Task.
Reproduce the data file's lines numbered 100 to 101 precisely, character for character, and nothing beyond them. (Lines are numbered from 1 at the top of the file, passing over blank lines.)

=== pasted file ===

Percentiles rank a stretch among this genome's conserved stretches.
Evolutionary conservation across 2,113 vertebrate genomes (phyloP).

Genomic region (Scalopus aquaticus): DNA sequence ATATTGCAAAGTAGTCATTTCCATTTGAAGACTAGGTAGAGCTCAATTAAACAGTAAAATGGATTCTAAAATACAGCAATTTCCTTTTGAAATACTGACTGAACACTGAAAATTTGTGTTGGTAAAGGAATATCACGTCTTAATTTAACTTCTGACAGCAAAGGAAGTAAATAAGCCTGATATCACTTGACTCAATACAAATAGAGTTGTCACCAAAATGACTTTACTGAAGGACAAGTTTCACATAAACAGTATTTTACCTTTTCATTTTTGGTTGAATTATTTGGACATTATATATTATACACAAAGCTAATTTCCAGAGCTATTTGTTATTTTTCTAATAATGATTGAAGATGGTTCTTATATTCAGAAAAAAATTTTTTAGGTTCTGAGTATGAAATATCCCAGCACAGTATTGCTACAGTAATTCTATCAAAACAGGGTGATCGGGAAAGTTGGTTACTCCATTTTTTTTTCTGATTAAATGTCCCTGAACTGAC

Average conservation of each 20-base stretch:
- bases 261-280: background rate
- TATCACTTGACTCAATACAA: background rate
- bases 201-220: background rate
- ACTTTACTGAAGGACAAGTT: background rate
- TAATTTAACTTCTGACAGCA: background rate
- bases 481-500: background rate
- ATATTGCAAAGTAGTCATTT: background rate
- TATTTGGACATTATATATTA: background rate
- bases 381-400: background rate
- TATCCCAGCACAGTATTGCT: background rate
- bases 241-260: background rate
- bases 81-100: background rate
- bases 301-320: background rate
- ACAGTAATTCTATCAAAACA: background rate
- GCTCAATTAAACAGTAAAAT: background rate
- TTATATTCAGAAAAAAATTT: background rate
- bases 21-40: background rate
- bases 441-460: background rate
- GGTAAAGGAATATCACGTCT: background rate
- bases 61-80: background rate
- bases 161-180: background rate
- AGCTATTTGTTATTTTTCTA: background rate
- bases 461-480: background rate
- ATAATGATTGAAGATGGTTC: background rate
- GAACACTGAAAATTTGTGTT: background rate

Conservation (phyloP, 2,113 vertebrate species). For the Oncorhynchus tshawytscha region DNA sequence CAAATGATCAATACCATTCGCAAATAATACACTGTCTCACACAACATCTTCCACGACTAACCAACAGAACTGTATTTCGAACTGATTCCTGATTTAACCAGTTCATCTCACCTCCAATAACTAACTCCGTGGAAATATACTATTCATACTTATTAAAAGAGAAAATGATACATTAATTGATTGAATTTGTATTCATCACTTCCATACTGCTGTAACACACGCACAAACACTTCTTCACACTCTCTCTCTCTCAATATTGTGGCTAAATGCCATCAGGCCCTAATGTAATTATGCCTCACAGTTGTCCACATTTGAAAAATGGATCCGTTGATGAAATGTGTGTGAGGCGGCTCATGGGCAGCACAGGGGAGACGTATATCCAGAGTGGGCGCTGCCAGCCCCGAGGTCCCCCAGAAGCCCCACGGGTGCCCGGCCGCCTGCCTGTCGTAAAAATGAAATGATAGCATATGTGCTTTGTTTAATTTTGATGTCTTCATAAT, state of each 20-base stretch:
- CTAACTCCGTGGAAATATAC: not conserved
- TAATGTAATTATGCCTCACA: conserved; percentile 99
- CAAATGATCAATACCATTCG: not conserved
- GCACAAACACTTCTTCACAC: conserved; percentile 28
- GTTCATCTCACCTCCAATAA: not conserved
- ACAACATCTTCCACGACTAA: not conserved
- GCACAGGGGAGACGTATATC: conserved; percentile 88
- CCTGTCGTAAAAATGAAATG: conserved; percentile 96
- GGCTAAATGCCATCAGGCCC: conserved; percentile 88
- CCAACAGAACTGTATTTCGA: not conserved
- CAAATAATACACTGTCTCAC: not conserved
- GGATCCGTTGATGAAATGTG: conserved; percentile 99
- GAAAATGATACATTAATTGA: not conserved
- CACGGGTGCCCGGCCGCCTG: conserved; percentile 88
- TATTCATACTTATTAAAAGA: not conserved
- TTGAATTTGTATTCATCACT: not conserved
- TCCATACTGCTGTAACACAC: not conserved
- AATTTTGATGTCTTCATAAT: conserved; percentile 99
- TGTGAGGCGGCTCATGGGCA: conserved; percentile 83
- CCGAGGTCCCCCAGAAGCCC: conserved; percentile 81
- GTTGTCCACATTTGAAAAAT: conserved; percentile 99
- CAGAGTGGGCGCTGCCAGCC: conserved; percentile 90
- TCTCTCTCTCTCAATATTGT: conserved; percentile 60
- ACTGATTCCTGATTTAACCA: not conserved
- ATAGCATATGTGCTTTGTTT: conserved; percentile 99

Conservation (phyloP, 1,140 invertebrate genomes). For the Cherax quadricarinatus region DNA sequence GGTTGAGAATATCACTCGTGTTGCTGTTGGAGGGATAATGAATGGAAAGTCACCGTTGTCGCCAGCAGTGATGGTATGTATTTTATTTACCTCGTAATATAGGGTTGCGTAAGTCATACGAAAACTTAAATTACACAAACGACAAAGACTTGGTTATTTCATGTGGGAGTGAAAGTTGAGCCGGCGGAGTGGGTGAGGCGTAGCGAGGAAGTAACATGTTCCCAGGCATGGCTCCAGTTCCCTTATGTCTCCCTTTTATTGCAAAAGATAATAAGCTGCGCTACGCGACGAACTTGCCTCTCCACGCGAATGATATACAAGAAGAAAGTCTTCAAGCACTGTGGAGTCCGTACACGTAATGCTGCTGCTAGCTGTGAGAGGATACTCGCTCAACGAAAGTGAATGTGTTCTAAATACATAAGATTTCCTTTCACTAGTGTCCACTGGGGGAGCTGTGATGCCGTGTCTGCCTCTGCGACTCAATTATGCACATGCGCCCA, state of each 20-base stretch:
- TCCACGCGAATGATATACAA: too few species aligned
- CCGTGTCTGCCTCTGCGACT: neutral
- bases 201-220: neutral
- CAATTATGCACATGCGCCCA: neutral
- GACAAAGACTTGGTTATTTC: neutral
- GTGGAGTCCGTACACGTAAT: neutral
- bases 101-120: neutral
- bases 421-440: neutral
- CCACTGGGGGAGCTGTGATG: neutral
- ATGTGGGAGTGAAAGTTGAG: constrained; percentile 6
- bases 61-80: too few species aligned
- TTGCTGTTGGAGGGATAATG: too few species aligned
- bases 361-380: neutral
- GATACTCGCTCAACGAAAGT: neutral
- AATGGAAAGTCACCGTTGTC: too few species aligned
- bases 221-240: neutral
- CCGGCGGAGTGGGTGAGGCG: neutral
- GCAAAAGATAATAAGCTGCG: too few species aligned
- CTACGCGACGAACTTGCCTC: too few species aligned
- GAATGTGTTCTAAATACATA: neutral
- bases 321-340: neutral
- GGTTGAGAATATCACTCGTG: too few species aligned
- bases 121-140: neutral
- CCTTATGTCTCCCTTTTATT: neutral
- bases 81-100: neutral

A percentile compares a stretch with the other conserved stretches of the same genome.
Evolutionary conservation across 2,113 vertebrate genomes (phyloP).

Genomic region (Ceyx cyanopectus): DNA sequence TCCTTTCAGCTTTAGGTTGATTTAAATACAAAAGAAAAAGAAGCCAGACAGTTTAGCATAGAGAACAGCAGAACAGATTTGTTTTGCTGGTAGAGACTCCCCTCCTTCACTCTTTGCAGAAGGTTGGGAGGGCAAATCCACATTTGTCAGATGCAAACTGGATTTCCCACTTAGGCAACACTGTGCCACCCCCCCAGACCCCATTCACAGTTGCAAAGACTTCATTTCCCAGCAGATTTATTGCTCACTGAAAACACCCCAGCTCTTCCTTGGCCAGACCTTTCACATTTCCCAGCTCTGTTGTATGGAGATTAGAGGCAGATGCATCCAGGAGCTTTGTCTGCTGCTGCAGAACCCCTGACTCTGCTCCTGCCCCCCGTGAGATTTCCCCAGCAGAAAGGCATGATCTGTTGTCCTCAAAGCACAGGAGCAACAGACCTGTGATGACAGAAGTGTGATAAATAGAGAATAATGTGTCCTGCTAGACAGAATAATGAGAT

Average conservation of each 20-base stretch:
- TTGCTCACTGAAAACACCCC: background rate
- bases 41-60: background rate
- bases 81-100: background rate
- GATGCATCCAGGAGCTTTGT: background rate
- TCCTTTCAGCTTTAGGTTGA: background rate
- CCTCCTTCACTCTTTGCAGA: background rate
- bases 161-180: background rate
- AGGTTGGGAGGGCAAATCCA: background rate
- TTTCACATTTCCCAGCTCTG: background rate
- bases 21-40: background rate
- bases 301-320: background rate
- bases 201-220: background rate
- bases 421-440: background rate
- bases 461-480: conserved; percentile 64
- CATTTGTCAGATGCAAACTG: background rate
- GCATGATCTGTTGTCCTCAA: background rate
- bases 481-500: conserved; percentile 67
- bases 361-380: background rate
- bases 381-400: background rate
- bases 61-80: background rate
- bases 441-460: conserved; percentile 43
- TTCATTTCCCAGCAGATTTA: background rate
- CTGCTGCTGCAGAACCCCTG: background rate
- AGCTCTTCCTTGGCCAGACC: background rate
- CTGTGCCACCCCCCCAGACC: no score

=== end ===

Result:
- CATTTGTCAGATGCAAACTG: background rate
- GCATGATCTGTTGTCCTCAA: background rate